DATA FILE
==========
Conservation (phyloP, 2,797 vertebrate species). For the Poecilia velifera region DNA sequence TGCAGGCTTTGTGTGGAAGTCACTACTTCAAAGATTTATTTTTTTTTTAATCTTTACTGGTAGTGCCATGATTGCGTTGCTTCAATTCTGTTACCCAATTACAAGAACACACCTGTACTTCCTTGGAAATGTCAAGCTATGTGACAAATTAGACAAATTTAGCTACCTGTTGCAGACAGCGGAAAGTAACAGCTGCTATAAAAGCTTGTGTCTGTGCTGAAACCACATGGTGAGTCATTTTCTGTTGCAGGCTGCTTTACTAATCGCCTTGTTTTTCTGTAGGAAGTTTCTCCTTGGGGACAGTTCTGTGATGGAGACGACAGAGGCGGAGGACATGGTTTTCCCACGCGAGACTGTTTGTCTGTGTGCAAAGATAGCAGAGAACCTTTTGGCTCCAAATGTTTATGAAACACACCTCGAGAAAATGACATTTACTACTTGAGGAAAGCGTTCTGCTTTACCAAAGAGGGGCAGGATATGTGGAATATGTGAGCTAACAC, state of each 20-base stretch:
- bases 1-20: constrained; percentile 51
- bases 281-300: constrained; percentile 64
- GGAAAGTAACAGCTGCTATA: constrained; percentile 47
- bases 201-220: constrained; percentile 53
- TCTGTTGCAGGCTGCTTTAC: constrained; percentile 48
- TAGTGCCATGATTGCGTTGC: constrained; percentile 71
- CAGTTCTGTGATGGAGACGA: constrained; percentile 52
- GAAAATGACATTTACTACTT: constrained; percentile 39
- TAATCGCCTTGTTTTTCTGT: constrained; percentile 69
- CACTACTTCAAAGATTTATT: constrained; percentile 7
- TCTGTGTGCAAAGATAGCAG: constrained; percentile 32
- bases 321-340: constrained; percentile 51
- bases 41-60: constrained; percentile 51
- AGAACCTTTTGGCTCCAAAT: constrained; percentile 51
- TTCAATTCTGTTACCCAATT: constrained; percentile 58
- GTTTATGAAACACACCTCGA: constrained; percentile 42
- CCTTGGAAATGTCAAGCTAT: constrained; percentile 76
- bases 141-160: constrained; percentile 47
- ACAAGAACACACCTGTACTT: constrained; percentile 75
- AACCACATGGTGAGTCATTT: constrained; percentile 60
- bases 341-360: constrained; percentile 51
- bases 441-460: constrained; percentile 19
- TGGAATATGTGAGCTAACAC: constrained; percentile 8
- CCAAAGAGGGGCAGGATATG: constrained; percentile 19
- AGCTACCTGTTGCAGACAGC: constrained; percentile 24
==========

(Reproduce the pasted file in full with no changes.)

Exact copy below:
Conservation (phyloP, 2,797 vertebrate species). For the Poecilia velifera region DNA sequence TGCAGGCTTTGTGTGGAAGTCACTACTTCAAAGATTTATTTTTTTTTTAATCTTTACTGGTAGTGCCATGATTGCGTTGCTTCAATTCTGTTACCCAATTACAAGAACACACCTGTACTTCCTTGGAAATGTCAAGCTATGTGACAAATTAGACAAATTTAGCTACCTGTTGCAGACAGCGGAAAGTAACAGCTGCTATAAAAGCTTGTGTCTGTGCTGAAACCACATGGTGAGTCATTTTCTGTTGCAGGCTGCTTTACTAATCGCCTTGTTTTTCTGTAGGAAGTTTCTCCTTGGGGACAGTTCTGTGATGGAGACGACAGAGGCGGAGGACATGGTTTTCCCACGCGAGACTGTTTGTCTGTGTGCAAAGATAGCAGAGAACCTTTTGGCTCCAAATGTTTATGAAACACACCTCGAGAAAATGACATTTACTACTTGAGGAAAGCGTTCTGCTTTACCAAAGAGGGGCAGGATATGTGGAATATGTGAGCTAACAC, state of each 20-base stretch:
- bases 1-20: constrained; percentile 51
- bases 281-300: constrained; percentile 64
- GGAAAGTAACAGCTGCTATA: constrained; percentile 47
- bases 201-220: constrained; percentile 53
- TCTGTTGCAGGCTGCTTTAC: constrained; percentile 48
- TAGTGCCATGATTGCGTTGC: constrained; percentile 71
- CAGTTCTGTGATGGAGACGA: constrained; percentile 52
- GAAAATGACATTTACTACTT: constrained; percentile 39
- TAATCGCCTTGTTTTTCTGT: constrained; percentile 69
- CACTACTTCAAAGATTTATT: constrained; percentile 7
- TCTGTGTGCAAAGATAGCAG: constrained; percentile 32
- bases 321-340: constrained; percentile 51
- bases 41-60: constrained; percentile 51
- AGAACCTTTTGGCTCCAAAT: constrained; percentile 51
- TTCAATTCTGTTACCCAATT: constrained; percentile 58
- GTTTATGAAACACACCTCGA: constrained; percentile 42
- CCTTGGAAATGTCAAGCTAT: constrained; percentile 76
- bases 141-160: constrained; percentile 47
- ACAAGAACACACCTGTACTT: constrained; percentile 75
- AACCACATGGTGAGTCATTT: constrained; percentile 60
- bases 341-360: constrained; percentile 51
- bases 441-460: constrained; percentile 19
- TGGAATATGTGAGCTAACAC: constrained; percentile 8
- CCAAAGAGGGGCAGGATATG: constrained; percentile 19
- AGCTACCTGTTGCAGACAGC: constrained; percentile 24